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How to Make Video Therapy As Good as the IRL Version

Kelsey Tyler
1 Question, 5 Answers is a column where we ask different types of healthcare pros to weigh in on the same issue.

More and more healthcare is happening online, which means both providers and patients are figuring out how to interact through screens without sacrificing quality of care. The learning curve can be especially steep in therapy, where a comfortable atmosphere and a strong personal connection are important components of effective treatment. But it’s entirely possible to have a productive, non-awkward session without being in the same room.

We asked five therapists how they connect with patients during video visits, and what patients can do on their ends to make sure teletherapy is a worthwhile experience. Here’s what they had to say.

Marianna Strongin, PsyD, PLLC

Clinical psychologist
New York City

I recommend a few things to my patients to ensure a productive teletherapy session, including a pre-therapy routine. Similar to the walk to therapy, I suggest using a few minutes to create movement as a way to prepare for the movement of the emotions to come. I also encourage my patients to turn off messaging or any other pop-ups that could take their attention away from therapy. Some patients put sticky notes on their own screen so their own facial expressions don’t distract them.

It’s also important to create room for a new type of experience. Many people expect a similar feeling as they had in the physical space and then can pressure it to feel the same. However, teletherapy should be a “new” experience which offers a new process and way of connecting. 

In order to have a really positive and productive session, I have changed the format of my teletherapy appointments so they are a bit different from the usual, in-person appointments. Since we do just about everything in our rooms now, including working, parenting, sleeping and now therapy, I have decided to start each session with a guided meditation. I meditate for five minutes with all my patients as a way to introduce and “come into” our therapeutic space together. Although this is something I generally don’t do in person, it felt necessary to create a new space together and be more intentional on the way in which we build our new space and the new type of work we are doing together.

Kelsey McLaughlin, MA, LMFT

Licensed marriage and family therapist
St. Paul, Minnesota 

I remind my patients to mentally treat telehealth sessions like they would any other therapy session. Because we are all juggling so many competing responsibilities from home, remember to schedule it into a phone or paper calendar. Second, I prompt patients before we start telehealth sessions to find a consistent spot in their home that feels private, comfortable and convenient. If they have children, we discuss making sure to coordinate care with their partners or other caregivers to ensure privacy and minimal distractions. I get creative with some who are unable to find a spot inside their homes. A few have found it easiest and most helpful to sit in their car.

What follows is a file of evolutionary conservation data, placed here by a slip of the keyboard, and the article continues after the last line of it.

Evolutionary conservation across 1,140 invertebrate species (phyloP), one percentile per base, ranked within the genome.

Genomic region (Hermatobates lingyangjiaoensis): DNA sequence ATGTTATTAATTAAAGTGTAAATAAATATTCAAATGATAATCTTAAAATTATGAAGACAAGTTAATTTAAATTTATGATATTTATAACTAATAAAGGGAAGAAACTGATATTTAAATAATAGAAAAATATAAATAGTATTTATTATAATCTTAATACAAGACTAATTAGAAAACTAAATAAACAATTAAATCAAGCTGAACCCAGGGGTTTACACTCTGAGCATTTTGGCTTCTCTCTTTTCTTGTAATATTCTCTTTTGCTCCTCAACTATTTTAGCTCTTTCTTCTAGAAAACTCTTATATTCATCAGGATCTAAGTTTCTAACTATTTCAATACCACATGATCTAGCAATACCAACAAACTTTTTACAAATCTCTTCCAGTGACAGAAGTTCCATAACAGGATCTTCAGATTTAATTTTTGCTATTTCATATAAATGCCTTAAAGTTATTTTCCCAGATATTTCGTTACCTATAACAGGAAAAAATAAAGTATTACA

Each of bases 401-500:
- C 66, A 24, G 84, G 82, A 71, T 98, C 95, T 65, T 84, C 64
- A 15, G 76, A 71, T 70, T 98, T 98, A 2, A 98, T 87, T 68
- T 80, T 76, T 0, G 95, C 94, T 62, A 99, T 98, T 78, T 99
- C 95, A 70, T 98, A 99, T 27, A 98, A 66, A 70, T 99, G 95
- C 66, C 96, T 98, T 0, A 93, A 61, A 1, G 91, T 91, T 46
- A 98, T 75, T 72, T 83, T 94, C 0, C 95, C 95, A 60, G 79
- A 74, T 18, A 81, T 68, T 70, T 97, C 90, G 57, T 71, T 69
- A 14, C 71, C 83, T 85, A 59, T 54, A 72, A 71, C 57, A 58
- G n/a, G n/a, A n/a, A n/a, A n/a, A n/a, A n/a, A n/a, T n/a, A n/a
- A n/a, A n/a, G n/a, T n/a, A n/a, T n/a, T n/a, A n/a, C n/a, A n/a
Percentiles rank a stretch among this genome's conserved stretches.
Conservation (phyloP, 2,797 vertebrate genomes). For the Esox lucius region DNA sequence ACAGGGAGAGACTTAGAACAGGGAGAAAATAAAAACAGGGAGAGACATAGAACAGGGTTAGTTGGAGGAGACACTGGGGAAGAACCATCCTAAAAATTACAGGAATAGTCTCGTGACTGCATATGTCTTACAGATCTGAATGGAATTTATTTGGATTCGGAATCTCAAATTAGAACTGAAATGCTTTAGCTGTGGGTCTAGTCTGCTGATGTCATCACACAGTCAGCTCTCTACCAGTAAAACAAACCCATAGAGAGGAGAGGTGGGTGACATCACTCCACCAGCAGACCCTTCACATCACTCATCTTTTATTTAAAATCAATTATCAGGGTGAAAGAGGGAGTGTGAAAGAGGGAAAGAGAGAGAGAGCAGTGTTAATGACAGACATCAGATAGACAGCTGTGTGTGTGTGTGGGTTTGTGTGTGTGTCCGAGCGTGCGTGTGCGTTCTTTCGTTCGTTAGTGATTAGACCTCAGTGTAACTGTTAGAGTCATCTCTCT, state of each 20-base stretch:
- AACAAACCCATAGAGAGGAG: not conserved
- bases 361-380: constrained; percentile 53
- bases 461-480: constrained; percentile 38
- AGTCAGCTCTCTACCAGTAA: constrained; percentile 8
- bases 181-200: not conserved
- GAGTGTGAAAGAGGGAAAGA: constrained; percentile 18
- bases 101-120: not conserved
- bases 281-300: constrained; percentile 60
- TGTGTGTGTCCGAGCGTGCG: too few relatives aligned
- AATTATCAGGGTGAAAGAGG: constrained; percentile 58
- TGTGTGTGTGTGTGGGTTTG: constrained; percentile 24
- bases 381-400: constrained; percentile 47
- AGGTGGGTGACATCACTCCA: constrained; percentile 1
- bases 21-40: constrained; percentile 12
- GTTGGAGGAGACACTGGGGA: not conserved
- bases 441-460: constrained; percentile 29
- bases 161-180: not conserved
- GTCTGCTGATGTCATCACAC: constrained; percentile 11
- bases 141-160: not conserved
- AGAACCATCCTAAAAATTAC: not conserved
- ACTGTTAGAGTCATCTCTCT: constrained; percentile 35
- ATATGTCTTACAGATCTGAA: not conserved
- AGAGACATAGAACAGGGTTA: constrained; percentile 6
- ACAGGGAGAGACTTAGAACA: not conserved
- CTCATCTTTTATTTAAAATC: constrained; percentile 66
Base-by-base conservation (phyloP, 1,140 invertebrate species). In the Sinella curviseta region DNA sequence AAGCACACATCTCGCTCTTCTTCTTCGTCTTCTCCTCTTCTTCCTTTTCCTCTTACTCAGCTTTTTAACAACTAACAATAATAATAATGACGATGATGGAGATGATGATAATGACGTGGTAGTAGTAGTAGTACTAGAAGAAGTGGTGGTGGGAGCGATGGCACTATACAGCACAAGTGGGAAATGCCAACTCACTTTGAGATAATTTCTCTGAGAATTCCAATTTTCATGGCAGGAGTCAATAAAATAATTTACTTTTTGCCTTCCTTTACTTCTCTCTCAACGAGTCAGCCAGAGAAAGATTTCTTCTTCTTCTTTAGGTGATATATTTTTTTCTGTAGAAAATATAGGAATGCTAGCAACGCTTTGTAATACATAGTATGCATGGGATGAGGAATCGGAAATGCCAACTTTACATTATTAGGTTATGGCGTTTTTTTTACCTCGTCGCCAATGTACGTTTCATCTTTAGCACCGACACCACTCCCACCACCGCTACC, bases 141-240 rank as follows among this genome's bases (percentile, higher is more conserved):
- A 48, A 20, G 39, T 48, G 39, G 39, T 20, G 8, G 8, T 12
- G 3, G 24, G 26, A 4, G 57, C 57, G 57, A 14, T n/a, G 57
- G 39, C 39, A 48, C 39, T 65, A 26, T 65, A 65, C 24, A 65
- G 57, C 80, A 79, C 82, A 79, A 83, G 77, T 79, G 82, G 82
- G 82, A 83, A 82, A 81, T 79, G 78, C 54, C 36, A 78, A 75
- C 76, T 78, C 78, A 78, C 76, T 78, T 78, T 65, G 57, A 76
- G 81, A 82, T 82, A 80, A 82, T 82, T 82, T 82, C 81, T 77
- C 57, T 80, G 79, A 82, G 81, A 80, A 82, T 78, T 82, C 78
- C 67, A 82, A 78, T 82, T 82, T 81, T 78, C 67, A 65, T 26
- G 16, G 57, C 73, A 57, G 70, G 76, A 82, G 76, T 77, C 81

I find having patients practice a brief moment of mindfulness, via breath work, body scanning and other self-soothing tools, helps them feel grounded and able to engage more quickly in our sessions. We briefly check in regarding how they are coping that week, and we discuss what they need from our session that day. Though COVID-19 can be a focus for therapy, I keep them focused on the goals we came up with together before the pandemic. 

I also name the elephant in the room: Telehealth is different from face-to-face sessions, and it can even be slightly awkward at first. I allow my clients to process their feelings about utilizing telehealth, and I address any concerns they have about it in our first telehealth session. Often I find that patients need me to validate the loss of not having the same in-person connection they are used to. Though it is not perfect, telehealth is “good enough” and far better than going without mental health support amid such collective uncertainty and anxiety. Thankfully, the adjustment to sessions via video is fairly fast.

As sessions come to a close, I have my patients name one thing they took away from our time together, or one thing they are looking forward to in the week. This has been a positive way to feel productive and focused with our time.

Ramon Lantigua, LMHC

Mental health counselor
Queens, New York

Therapy is often seen as a form of treatment where the therapist is assumed to be the primary catalyst to the client’s change, which could not be further from the truth. Just as the client sets the tone in traditional face-to-face therapy, they have that same ability to set the tone when engaging in teletherapy. 

One way that the client can make teletherapy beneficial is making themselves available for a certain time and day that they know will be a reliable time slot with minimal interruption. Unnecessary distractions delay the therapy process and may delay client’s from expressing themselves fully and genuinely. For clients who are new to teletherapy, it would benefit them to utilize the intake session or the first session to ask questions freely in order to feel as comfortable as possible.